The movie way of showing tension between couples is when one person (usually the guy) gets kicked out to the couch. American culture (I can’t speak for other parts of the world) jokes about being banished to the couch if you’re at odds with your spouse.

The idea is that sleeping together = closeness = togetherness = commitment to spending all your days and nights together. Sleeping apart = independence = fractured/distant relationship in public perception.

That said, sleeping preferences are a sacred thing, and torturing yourself into sleeplessness and subsequent tiredness during the day is never a good idea. I’m sure tons of couples need their space—a larger bed, separate beds, separate rooms…to me it seems unusual for a couple to do that, but it’s not a good way to judge a relationship.

Likeradar's avatar

Falling asleep and waking up together, and the little snuggles and touches in between, are very intimate. I would be sad if I didn’t experience it, and I think it would detract from the closeness I feel with my partner.

Sleeping apart is not something I would choose or want, but hey, whatever works for you.

galileogirl's avatar

It was once common,and I hear it is coming back, to have a family bed. It became a sign of wealth to give family members their own rooms. Also when women were referred as the weaker sex the wife had a separate bed so as not to be “bothered” excessively. My grandparents had separate rooms throughout their lives, My parents had separate beds. I never heard anybody of my generation who slept apart except for the occasional night on the couch.

Judi's avatar

Seperate beds can be kind of romantic. A sort of “Your place or mine” kind of thing.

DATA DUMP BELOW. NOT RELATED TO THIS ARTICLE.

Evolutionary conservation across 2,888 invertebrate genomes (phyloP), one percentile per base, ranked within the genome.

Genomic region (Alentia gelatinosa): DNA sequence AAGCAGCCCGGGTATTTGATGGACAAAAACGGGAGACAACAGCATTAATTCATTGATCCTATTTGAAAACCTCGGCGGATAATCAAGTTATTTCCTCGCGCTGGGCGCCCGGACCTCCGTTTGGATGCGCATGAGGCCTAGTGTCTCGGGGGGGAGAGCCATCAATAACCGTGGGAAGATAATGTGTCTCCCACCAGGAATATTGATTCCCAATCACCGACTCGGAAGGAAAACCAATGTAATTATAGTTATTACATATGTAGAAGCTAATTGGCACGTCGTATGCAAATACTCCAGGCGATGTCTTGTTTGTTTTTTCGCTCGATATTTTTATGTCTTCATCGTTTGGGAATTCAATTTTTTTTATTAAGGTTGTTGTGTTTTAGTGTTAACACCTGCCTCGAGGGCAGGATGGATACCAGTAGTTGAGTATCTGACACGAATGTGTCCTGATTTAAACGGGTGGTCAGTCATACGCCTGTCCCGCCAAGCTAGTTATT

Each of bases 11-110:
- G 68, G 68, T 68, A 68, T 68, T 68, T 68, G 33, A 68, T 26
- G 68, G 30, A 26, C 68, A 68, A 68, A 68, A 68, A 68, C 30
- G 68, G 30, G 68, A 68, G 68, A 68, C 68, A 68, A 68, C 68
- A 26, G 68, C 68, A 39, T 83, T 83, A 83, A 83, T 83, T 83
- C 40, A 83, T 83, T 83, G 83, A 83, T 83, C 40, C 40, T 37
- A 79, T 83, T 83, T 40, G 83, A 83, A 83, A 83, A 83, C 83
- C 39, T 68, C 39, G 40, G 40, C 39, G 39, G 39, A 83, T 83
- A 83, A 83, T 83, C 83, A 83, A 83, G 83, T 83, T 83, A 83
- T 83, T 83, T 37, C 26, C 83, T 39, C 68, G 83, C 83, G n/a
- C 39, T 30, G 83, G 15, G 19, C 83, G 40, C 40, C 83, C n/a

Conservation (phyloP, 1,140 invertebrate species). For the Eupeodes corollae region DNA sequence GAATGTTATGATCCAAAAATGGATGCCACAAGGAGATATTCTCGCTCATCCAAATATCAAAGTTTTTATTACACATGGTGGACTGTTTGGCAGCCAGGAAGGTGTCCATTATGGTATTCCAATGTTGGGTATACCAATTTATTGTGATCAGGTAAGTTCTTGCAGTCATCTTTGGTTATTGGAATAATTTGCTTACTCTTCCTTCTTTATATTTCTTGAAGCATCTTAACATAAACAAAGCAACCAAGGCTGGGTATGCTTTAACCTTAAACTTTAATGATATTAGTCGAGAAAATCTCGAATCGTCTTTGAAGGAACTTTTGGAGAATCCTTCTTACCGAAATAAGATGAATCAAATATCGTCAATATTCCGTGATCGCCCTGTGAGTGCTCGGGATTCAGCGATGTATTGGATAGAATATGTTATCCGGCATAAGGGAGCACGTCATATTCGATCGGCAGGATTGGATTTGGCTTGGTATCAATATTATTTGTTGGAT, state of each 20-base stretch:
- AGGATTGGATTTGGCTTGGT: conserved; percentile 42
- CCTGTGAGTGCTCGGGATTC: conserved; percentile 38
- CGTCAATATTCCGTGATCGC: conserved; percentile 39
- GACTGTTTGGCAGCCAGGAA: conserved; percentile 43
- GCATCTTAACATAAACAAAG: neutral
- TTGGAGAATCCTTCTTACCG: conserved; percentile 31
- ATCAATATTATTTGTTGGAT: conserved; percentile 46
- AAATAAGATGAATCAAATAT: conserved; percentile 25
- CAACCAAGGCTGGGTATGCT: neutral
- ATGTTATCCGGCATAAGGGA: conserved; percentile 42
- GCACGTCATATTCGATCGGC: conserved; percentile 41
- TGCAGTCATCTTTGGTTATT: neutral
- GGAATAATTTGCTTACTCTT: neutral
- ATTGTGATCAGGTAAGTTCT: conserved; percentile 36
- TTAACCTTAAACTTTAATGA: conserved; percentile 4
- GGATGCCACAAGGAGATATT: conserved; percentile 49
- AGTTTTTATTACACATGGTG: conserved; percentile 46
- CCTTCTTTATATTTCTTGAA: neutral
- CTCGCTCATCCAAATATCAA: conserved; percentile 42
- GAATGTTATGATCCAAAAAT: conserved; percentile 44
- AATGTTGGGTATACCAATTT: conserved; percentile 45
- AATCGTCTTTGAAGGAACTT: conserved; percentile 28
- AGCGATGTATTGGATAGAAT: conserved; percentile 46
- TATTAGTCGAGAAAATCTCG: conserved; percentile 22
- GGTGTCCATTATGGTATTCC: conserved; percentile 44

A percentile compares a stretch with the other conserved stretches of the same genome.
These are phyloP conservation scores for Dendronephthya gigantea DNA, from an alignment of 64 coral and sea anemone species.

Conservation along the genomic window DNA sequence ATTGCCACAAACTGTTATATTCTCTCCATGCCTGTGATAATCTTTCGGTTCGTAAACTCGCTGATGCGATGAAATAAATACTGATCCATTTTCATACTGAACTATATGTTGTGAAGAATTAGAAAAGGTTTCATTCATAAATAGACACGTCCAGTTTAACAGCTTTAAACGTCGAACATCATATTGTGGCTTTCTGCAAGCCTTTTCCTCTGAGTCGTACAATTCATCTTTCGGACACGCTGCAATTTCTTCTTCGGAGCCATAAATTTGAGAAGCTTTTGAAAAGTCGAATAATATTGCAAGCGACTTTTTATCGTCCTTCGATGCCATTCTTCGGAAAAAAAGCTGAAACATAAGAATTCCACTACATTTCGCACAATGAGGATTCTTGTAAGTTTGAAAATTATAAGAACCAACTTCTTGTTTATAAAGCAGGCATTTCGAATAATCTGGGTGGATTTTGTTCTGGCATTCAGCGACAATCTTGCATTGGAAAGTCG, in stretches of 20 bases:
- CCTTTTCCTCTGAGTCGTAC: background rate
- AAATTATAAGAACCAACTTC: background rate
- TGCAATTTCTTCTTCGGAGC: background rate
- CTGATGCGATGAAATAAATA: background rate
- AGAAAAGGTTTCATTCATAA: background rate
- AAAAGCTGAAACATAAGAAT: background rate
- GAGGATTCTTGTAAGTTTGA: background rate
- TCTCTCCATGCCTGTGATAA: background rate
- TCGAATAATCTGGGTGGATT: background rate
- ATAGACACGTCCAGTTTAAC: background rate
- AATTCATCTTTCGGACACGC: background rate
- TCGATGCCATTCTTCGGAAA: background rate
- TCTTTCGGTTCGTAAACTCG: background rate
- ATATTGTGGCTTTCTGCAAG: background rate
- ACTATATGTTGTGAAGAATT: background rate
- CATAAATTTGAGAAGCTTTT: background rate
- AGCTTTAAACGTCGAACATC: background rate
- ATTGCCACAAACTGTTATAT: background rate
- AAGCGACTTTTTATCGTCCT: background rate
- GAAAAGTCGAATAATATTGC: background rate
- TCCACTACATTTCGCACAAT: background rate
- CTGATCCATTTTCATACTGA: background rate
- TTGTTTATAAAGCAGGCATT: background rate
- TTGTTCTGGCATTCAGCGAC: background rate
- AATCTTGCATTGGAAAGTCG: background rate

As long as you both agree it should be nobody elses business.

YARNLADY's avatar

@NaturalMineralWater They were fighting all the time, and decided on a trial separation. He bought a new house, and she stayed in their old place. They have been getting along very well this way for the past few years. (no children involved)

quasi's avatar

@YARNLADY so to “get along” they basically have to live separate lives?
or do they spend a lot of time together?

YARNLADY's avatar

@quasi They are partners in a race car team, and spend most week-ends and road trips together. They apparently “visit” frequently during the week, at least when I stay at her place.

Edit: I saw one time when they strongly disagreed about something, he simply walked out the door, and she went on about the day as if nothing happened.

loser's avatar

I don’t think it’s weird. To each his/her own.

ubersiren's avatar

I heard recently on the radio that there is a new trend a brewin’ where couples want their own bedrooms when building new houses. I don’t think it’s weird at all. In fact, it could be kind of sexy. “Wanna come over to my room tonight?” And that doesn’t mean you always have to sleep separately. Sometimes I wish I could have a bed all to myself- though, I attribute that more to our small, crappy, uncomfortable bed. For the most part I love sleeping in the same bed as my husband. But occasionally I think it would be cool to have my own space.

YARNLADY's avatar

@ubersiren—We solve the “each has their own room” by each have our own hobby room, but sleep in the same bedroom.

cyndyh's avatar

I understand wanting your own room or your own space for some things we each have our own workshop space, our own desks in the office, our own nightstands but I like sharing the bed with my husband.

MissA's avatar

My husband snores an obnoxious snore that would wake the dead. It happens when he sleeps on his back. When I wake him, he turns on his side, but I’m fully awake by then. We’ve tried snoring product after product. Nothing works. I’m really about to consider different beds…rooms. I don’t do well with little sleep night after night.

Besides, who wants to stay up and fluther the night away!